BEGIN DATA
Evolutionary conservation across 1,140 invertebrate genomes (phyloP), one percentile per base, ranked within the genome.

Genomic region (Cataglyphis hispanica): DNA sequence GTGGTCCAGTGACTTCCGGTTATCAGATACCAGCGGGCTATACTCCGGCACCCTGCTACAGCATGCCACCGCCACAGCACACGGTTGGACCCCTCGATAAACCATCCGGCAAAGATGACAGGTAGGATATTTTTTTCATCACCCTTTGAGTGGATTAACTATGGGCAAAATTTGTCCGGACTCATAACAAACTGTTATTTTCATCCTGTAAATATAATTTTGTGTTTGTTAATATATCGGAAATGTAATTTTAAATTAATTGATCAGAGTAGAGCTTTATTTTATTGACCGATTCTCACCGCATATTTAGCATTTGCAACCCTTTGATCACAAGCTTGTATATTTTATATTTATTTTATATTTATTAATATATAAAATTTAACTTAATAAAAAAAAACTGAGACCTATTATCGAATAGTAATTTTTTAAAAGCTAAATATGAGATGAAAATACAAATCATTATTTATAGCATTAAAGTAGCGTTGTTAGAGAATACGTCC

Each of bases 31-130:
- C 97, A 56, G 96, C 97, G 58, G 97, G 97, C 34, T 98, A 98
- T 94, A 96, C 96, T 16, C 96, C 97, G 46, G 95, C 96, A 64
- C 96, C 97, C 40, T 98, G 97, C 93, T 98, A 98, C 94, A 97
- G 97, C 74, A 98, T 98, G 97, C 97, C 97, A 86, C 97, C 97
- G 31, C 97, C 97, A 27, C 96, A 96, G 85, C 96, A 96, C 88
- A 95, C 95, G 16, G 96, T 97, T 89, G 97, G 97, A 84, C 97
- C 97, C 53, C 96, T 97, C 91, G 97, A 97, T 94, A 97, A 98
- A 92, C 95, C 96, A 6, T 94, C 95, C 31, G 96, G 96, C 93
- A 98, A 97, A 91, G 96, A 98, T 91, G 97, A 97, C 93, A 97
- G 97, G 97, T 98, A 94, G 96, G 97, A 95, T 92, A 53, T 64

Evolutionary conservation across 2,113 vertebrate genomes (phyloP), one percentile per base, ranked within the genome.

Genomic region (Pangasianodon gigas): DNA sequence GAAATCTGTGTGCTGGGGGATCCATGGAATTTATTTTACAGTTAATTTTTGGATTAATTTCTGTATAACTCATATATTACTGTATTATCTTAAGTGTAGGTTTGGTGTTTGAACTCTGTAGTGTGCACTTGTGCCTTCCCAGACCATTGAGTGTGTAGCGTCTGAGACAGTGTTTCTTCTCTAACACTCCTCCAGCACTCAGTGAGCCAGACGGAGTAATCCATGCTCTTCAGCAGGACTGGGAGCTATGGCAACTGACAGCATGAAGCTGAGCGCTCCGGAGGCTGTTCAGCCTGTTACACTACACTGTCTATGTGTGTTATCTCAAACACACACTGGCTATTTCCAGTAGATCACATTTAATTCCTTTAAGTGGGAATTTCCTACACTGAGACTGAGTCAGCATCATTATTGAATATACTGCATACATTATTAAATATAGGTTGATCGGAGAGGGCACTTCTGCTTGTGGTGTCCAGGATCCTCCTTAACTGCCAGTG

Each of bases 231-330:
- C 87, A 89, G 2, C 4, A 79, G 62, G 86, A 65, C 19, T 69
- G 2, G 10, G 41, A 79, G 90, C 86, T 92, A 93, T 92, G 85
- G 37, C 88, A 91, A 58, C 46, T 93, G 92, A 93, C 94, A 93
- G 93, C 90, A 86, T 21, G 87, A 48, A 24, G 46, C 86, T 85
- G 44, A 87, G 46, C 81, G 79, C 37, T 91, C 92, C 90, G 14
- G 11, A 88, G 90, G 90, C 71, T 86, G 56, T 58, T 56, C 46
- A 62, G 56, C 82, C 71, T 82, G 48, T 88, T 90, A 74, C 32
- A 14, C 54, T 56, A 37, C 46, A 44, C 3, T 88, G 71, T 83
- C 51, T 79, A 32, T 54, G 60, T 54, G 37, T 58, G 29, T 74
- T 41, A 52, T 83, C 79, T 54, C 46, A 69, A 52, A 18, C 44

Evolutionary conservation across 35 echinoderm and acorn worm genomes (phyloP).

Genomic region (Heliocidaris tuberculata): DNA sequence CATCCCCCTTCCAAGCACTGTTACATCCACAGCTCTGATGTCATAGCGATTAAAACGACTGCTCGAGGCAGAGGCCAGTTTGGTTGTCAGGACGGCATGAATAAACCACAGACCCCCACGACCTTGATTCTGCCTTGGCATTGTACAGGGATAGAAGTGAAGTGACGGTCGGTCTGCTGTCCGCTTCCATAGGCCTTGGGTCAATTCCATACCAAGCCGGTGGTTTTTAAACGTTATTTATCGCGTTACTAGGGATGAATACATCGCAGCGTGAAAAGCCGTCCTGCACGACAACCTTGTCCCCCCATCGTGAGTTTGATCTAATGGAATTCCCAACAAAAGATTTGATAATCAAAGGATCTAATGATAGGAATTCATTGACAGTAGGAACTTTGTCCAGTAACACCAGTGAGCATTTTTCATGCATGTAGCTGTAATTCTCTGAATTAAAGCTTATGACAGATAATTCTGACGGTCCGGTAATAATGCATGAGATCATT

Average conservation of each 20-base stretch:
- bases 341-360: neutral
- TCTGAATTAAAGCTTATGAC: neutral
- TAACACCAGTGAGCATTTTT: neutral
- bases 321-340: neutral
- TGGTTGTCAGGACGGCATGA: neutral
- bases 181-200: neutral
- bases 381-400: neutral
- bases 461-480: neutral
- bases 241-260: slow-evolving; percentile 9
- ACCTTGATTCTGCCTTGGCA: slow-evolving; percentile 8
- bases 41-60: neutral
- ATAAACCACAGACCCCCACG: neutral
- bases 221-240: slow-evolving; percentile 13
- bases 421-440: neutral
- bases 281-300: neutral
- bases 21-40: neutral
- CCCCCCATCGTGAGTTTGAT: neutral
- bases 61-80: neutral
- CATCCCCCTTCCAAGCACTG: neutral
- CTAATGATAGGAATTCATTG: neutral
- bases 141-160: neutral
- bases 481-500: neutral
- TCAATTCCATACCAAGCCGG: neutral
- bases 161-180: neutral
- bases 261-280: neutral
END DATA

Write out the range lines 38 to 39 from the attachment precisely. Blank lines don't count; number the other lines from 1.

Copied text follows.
- bases 241-260: slow-evolving; percentile 9
- ACCTTGATTCTGCCTTGGCA: slow-evolving; percentile 8